History majors are perhaps a bit more prevalent in the corporate world than you would think. The habits of research, writing, and critical thinking that a history degree can build are vital in any field. The ability to critically evaluate sources is particularly valuable, and I find that a grounding in history has given me a healthy cynicism that helps me look past the outer layer of happy marketing-speak that the whole corporate world wraps itself in.
As a History major we learn how to LEARN and that makes us able to adapt into many different fields. I would say that the skills I use in my day-to-day job are not necessarily what I learned in my classes at Bethel. But my classes at Bethel made me who I am today, and who I am today is someone who knows how to use all of my knowledge, skill, and emotional intelligence to connect with students and to be an effective higher education administrator.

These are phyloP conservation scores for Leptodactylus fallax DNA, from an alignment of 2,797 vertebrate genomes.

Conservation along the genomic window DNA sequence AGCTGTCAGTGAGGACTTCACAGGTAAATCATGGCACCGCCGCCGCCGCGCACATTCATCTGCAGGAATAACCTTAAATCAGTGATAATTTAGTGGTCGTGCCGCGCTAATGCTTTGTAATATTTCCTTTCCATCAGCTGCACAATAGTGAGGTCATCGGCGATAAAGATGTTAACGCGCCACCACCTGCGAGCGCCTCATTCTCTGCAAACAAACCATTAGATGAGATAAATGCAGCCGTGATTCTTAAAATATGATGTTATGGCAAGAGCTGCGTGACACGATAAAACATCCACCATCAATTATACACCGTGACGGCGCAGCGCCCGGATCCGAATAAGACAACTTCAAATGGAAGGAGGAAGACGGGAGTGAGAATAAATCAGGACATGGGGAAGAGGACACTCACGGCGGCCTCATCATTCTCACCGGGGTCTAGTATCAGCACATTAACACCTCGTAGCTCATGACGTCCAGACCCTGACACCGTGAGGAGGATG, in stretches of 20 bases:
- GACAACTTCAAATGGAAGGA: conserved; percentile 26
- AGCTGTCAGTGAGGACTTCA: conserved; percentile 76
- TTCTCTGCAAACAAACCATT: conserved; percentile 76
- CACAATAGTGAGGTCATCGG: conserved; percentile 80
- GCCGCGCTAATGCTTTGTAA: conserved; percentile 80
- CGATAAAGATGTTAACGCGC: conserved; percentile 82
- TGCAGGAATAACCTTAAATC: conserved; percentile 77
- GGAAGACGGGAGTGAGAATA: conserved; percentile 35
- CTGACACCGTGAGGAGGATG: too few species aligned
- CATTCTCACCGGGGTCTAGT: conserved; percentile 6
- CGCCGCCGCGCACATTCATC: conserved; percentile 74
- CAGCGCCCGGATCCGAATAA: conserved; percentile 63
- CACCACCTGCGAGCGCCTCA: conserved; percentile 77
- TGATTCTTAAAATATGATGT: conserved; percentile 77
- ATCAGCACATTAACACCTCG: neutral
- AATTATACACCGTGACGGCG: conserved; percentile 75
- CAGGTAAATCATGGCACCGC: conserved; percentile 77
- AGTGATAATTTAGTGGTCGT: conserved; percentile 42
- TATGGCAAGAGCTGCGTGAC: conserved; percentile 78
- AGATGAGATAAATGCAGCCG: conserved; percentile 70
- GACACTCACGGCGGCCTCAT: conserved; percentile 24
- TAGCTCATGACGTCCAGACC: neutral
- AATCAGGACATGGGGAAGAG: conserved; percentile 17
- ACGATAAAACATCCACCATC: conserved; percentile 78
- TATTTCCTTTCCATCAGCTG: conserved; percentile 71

My education prepared me to critically and objectively look at incomplete information and make inferences and deductions. My Bethel History education also has given me the unique opportunity to spread the benefits of a liberal arts education as I attend medical school…. The faculty genuinely cares about their students and this leads to better learning and better experiences in classes. The best part of my Bethel education was the relationships that I formed with the professors in the History Dept.
It can seem scary choosing a degree that might not have a direct career associated with it, but the mindsets and skills you build as a history major are critical to success in most professions. The demand for people who investigate and communicate well is rising and that’s what you learn as a history major.